(Reuters) – General Motors Co (GM.N) and electric truck startup Nikola Corp NKLA.O will join forces to build electric pickup trucks and fuel cell commercial trucks to take on Tesla Inc (TSLA.O), in a deal that lifted shares in both companies on Tuesday.
As part of a multi-part, multibillion-dollar deal, GM received an 11% stake in Nikola, valued at about $2 billion. In return for the Nikola shares, GM will supply Nikola with batteries, a chassis architecture, fuel cell systems and a factory to build the startup’s proposed Nikola Badger pickup. GM will also supply fuel cell technology for Nikola’s planned Class 7 and 8 commercial tractor-trailers.
Shares of Nikola soared more than 48% to $52.94 after GM’s investment, giving GM a paper gain of more than $500 million on its investment. GM said it expects to realize a total of $4 billion in value from the deal, including $700 million for building the Badger at one of its factories, and the value of regulatory credits for a zero emission vehicle.
GM Chief Executive Mary Barra also said the Detroit company may supply other companies with its Ultium electric battery and hydrogen fuel cell technologies.
“We are certainly open to consider additional deals as it relates to both Ultium and the fuel cell Hydrotec technology,” she told reporters on a conference call.
The alliance with Nikola is the second major deal in a week for GM and highlights the pressures faced by the auto industry to share costs to meet demands for cleaner vehicles. Last week GM announced a North American alliance with Japan’s Honda Motor Co (7267.T).
The agreements also signal the urgency of Barra’s efforts to convince investors that GM can slash costs in its traditional, internal combustion business and develop a profitable, viable electric vehicle business.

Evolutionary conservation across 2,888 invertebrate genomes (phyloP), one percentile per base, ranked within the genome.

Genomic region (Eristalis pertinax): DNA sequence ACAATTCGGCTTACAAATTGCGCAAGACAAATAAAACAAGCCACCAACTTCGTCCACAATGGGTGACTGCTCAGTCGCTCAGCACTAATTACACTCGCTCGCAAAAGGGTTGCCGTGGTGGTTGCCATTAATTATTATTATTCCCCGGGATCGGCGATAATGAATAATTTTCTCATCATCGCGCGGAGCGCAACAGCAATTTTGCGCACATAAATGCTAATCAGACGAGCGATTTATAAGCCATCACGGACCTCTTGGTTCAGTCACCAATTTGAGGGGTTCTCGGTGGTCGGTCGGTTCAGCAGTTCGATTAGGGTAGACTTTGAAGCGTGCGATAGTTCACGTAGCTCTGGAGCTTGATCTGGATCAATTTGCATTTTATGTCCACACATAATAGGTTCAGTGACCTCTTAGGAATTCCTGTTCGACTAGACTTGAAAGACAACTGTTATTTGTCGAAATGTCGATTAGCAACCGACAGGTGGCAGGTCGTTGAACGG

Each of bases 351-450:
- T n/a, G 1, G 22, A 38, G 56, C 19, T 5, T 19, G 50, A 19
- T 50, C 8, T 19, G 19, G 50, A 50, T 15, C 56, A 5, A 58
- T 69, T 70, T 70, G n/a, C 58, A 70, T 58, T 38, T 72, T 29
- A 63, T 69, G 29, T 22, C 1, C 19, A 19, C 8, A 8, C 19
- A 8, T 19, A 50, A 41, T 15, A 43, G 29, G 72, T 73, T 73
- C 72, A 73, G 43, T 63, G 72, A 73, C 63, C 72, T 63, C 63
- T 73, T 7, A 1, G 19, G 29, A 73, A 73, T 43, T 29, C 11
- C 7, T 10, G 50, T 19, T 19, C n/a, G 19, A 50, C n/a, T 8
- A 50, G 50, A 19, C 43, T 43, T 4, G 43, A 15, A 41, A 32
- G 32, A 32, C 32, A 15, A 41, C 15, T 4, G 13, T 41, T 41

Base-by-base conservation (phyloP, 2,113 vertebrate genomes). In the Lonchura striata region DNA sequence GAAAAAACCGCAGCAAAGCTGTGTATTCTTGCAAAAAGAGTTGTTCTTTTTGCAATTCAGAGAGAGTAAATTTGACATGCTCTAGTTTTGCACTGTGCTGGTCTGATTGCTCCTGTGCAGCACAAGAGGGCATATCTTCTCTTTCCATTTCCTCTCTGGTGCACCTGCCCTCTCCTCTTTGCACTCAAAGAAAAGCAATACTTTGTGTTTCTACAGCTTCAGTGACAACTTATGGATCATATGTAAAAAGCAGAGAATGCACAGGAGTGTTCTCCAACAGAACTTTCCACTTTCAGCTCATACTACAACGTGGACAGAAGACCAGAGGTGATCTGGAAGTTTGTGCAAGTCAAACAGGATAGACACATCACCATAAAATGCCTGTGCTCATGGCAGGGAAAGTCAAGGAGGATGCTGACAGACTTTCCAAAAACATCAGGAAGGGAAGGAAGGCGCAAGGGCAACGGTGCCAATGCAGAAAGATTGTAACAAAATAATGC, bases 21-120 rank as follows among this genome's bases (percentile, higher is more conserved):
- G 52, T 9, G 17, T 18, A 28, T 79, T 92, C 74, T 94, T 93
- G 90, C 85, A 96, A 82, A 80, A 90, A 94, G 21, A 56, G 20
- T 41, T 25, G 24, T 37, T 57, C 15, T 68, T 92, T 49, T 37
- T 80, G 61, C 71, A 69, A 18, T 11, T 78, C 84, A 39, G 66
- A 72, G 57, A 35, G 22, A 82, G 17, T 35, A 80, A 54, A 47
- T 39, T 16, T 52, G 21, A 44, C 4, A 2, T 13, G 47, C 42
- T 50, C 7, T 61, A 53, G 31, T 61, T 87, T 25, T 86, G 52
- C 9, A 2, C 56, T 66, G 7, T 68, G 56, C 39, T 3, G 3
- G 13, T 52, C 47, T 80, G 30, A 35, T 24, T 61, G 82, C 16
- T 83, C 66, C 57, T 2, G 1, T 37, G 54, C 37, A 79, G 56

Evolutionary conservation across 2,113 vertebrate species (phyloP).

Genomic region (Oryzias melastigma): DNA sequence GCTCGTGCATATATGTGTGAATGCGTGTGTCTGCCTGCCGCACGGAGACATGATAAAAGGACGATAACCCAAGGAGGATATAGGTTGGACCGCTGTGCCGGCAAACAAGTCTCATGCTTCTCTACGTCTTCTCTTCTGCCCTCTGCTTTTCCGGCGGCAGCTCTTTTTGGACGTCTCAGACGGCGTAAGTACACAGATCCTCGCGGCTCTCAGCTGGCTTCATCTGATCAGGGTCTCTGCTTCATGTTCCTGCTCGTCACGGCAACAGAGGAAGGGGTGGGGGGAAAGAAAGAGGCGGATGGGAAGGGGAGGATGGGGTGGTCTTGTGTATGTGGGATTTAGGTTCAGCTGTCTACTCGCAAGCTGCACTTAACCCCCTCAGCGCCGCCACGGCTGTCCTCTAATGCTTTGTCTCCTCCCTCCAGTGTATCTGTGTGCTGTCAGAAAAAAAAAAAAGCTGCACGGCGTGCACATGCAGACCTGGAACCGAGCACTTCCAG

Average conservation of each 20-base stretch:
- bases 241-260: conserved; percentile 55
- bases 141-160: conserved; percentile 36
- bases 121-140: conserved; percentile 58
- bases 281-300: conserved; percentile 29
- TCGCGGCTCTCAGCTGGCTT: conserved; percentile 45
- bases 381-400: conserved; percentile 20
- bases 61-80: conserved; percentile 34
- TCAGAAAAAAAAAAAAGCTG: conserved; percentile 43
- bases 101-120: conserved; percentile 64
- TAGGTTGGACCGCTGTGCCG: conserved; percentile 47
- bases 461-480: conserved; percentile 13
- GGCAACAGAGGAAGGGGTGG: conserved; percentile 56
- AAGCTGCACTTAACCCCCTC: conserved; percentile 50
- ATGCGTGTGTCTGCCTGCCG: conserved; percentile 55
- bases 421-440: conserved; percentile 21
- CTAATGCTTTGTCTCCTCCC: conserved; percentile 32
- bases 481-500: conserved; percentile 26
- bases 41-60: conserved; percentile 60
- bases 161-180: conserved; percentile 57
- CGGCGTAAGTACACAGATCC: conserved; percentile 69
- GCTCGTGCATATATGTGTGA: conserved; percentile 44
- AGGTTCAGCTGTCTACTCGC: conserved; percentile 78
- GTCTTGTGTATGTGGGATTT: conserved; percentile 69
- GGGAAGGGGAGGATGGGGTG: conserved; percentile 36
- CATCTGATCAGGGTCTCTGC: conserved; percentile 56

Shares of GM, which have been stuck for months at levels below $33 a share, the price of the 2010, post-bankruptcy public offering, rose about 10% to that price in afternoon trading.
GM will receive $2 billion in newly issued Nikola stock and will get the right to nominate one director to the electric truck maker’s board. I
GM’s first electric pickup truck, the GMC Hummer, is due in late 2021. GM will build the electric and fuel cell versions of the Nikola Badger truck and the companies expect production by the end of 2022.
Nikola will buy GM’s fuel cell systems for its Class 7 and Class 8 semi trucks. That deal runs for four years after start of production of those vehicles at a Nikola plant outside Phoenix and is exclusive except for the European market.
The companies did not say where the Nikola pickup would be built by GM. Most of GM’s EVs will be built at its Detroit-Hamtramck plant.
Nikola said it expects to save $4 billion in battery and powertrain costs over 10 years and over $1 billion in engineering and validation costs.
Nikola CEO Trevor Milton said Tuesday that avoiding the cost of building a pickup truck assembly plant and developing a truck chassis was “a big deal for us.” Nikola’s Badger will now share major components under the skin – and a supply chain – with the GMC Hummer.
“We are going to swap out our platform for theirs,” Milton said.
GM under the deal also will receive EV credits, an important factor as most of GM’s vehicles are still gasoline-powered.
Barra said the companies were introduced to each other by former GM vice chairman Steve Girsky, who took Nikola public through a reverse merger with his special purpose acquisition company earlier this year. Girsky is on the Nikola board.
The Nikola truck will compete with Tesla’s Cybertruck, as well as electric pickups planned by startup Rivian, Ford Motor Co (F.N) and GM itself.
Nikola claims the Badger will have a range of 600 miles, compared with the Cycbertruck’s claimed range of more than 500 miles. The Cybertruck and other electric pickups have not launched yet.
Last year, GM failed to reach a deal with Rivian, which then sold a stake to Ford.
CNH Industrial (CNHI.MI) has a 7.11% stake in Nikola, through its truck unit IVECO. IVECO and Nikola are in a partnership to produce electric and hydrogen trucks.
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